Mass incarceration has impacted the youth in more ways than losing their freedom. It has compromised their ability to understand the hurt they have caused or the hurt they feel. The world protests police brutality and killings. Yet, there is a different kind of killing happening every day across America. Every child locked up is dying emotionally from a system that institutionalizes children. What does it mean to be institutionalized other than to be disconnected from society and accept being in jail?
At-risk youth are often neglected by people who assume bad kids are a lost cause. I would caution anyone with that sentiment in their heart to retrain their brain and refrain from that way of thinking. Just because a kid is on the wrong path doesn’t mean it’s too late to get on the right one.
It could, however, be too late if they find themselves in prison. For most, the penitentiary is the place where they grow up, become old men, and die. Regardless of your transformation in prison, you’re forever remembered for the worst decision you made as a kid.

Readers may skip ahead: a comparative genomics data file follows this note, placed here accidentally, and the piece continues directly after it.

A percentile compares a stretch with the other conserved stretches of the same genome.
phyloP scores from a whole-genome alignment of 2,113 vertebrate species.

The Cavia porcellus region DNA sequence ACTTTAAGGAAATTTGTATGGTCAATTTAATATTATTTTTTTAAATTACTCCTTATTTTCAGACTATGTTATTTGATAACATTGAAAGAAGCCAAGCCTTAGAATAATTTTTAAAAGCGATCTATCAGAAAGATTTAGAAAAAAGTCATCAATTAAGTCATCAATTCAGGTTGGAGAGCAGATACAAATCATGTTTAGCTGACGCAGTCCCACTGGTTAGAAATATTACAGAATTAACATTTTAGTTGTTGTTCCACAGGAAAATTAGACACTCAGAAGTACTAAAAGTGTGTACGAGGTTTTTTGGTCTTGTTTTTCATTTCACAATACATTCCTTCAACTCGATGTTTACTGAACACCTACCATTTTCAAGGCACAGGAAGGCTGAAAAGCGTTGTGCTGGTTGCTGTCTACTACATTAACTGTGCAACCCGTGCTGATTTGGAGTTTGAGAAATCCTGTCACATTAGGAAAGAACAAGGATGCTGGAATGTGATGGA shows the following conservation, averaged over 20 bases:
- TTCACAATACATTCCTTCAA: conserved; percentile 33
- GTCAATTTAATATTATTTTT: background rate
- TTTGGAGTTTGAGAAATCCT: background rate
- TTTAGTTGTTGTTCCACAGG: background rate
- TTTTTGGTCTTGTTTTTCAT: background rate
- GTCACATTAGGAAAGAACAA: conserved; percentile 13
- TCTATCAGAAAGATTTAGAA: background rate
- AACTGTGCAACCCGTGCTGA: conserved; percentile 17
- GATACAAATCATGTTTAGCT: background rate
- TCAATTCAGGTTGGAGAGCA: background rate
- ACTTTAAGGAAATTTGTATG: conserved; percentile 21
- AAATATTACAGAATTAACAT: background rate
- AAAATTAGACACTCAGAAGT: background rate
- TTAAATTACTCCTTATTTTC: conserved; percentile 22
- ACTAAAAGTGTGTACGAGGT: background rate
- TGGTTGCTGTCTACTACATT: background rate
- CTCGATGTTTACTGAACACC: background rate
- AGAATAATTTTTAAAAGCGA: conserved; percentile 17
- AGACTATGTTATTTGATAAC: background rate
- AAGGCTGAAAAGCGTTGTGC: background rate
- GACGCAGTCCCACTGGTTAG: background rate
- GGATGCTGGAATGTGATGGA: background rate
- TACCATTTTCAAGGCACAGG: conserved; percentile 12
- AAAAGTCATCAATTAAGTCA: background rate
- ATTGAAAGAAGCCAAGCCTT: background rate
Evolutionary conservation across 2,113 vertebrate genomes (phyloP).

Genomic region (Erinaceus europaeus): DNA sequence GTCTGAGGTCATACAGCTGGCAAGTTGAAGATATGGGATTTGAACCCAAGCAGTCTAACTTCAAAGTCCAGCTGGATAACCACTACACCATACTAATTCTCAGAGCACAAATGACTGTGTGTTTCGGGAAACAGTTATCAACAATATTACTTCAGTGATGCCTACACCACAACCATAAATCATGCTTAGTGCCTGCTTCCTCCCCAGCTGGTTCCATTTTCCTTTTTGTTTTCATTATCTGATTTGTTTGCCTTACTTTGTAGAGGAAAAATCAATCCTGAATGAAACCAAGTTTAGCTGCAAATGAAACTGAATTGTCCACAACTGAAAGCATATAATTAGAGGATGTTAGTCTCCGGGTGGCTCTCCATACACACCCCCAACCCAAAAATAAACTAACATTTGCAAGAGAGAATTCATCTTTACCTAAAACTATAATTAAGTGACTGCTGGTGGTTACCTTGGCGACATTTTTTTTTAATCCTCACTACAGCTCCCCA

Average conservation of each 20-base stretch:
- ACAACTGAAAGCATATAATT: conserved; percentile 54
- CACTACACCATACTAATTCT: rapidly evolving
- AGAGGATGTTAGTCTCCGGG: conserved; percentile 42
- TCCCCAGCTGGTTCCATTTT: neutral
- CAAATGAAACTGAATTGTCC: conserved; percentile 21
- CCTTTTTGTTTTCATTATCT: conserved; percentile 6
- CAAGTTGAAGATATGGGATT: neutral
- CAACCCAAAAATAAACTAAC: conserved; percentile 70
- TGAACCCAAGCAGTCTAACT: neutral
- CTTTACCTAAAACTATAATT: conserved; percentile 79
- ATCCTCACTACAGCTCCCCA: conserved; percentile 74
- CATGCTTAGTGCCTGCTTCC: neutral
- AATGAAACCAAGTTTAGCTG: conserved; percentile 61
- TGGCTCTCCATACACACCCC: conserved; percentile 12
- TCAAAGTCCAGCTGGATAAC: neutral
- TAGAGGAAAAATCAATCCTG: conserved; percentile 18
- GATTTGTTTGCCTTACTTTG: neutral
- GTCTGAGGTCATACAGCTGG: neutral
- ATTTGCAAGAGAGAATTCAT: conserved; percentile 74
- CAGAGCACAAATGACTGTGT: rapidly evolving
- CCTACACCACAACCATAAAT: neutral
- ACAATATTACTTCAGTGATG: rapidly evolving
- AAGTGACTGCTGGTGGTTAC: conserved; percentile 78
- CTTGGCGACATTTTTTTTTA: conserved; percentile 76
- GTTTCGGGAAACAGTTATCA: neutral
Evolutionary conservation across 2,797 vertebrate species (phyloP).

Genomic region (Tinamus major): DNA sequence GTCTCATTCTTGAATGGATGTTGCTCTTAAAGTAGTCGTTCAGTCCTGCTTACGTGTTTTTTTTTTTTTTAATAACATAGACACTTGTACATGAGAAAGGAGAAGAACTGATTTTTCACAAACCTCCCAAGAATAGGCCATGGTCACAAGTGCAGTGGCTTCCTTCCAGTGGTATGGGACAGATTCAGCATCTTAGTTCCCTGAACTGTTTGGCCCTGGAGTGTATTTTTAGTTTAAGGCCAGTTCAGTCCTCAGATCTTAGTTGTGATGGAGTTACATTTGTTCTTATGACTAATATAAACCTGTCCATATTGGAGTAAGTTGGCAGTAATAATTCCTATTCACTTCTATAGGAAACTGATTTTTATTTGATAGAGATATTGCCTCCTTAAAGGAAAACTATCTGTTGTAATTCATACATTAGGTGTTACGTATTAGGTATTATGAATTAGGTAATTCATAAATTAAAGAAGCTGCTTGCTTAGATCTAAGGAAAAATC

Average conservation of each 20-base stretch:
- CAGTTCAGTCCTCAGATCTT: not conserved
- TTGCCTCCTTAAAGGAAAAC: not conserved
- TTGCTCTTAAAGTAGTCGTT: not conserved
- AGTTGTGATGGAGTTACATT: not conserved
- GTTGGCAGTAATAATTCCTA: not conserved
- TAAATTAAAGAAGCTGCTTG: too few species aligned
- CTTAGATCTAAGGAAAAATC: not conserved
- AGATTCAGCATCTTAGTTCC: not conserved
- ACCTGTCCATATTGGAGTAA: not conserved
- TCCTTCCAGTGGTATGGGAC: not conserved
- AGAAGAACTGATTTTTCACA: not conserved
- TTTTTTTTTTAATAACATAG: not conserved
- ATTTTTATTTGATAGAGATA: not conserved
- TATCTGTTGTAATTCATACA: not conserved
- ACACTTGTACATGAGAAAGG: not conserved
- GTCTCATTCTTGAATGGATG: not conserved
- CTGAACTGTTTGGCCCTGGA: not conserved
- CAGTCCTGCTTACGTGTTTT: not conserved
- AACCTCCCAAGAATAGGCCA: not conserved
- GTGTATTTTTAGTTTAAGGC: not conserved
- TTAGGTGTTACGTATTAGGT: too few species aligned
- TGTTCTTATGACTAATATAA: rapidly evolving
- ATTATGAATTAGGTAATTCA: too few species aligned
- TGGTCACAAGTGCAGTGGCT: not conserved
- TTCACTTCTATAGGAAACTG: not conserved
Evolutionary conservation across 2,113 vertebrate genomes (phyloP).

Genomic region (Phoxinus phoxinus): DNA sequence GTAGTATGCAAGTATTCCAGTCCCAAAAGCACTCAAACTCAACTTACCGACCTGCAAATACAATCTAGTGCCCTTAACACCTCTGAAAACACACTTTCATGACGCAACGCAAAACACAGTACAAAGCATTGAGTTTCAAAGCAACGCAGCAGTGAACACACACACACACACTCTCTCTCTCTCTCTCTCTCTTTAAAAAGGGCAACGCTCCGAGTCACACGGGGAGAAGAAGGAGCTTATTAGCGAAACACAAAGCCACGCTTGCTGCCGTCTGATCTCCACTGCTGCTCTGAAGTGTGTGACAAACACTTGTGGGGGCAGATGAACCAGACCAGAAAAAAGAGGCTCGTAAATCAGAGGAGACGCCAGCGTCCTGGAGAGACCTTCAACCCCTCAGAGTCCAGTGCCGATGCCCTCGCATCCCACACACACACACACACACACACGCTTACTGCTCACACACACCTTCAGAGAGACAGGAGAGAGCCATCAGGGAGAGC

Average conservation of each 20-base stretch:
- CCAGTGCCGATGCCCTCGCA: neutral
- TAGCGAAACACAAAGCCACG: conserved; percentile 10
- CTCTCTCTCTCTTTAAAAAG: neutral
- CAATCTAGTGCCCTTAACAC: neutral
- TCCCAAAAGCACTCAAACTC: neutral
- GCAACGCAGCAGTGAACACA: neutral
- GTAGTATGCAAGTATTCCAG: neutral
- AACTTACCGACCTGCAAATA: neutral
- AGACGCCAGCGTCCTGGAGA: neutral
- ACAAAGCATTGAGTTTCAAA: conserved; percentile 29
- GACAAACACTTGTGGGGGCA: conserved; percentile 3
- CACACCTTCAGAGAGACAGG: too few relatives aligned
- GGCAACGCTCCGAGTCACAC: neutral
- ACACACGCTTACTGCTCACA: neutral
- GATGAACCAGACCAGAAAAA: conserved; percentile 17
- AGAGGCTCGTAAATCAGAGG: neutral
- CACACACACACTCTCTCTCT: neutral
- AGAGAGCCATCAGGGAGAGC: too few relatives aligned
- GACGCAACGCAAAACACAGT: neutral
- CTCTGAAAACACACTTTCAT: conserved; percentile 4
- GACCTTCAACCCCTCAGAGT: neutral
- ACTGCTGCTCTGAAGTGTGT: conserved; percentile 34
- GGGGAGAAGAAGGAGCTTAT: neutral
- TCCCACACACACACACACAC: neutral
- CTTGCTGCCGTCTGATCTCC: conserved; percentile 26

If we want to prevent another generation from going through the same cycle, we must never give up on the youth. When a human commits a crime, the system portrays that person as an animal unfit for society. They are treated like an animal, regardless of age. Juvenile Hell is the epitome of that. Some people would say the residents of juvenile hall are treated worse than animals and any human with a pulse would agree the conditions there are inhumane.
Trying to make sense of my experience was a constant struggle within my soul. For so long I’ve wished to verbalize the horror, but I found my mouth muzzled by pride. I’m expected to be strong, and remain silent.
Sometimes I wonder if dogs in the pound feel optimistic about their future. Wouldn’t our children have the same bleak, despondent and despairing outlook on their future while being locked up? When a child deals with loneliness, anxiety and depression they’re left with one conclusion: they are unloved or unlovable.
That trauma affects every child in the juvenile system. It remains with them forever because traumatic experiences from the past often resurface in the present.
Not every child in juvenile hall will one day be sent to prison, but everyone I’ve met in prison was sent to juvenile hall as a child. There is an urgent need for reform within the system, especially the juvenile justice system. My hope and expectation are that people will have conversations about their childhood and the countless bad choices they made. That they will think about how they were able to change their lives, and be able to show grace to at-risk youth, because they can change too.
Disclaimer: The views in this article are those of the author. The Prison Journalism Project has verified the writer’s identity and basic facts such as the names of institutions mentioned. The work is lightly edited but has not been otherwise fact-checked.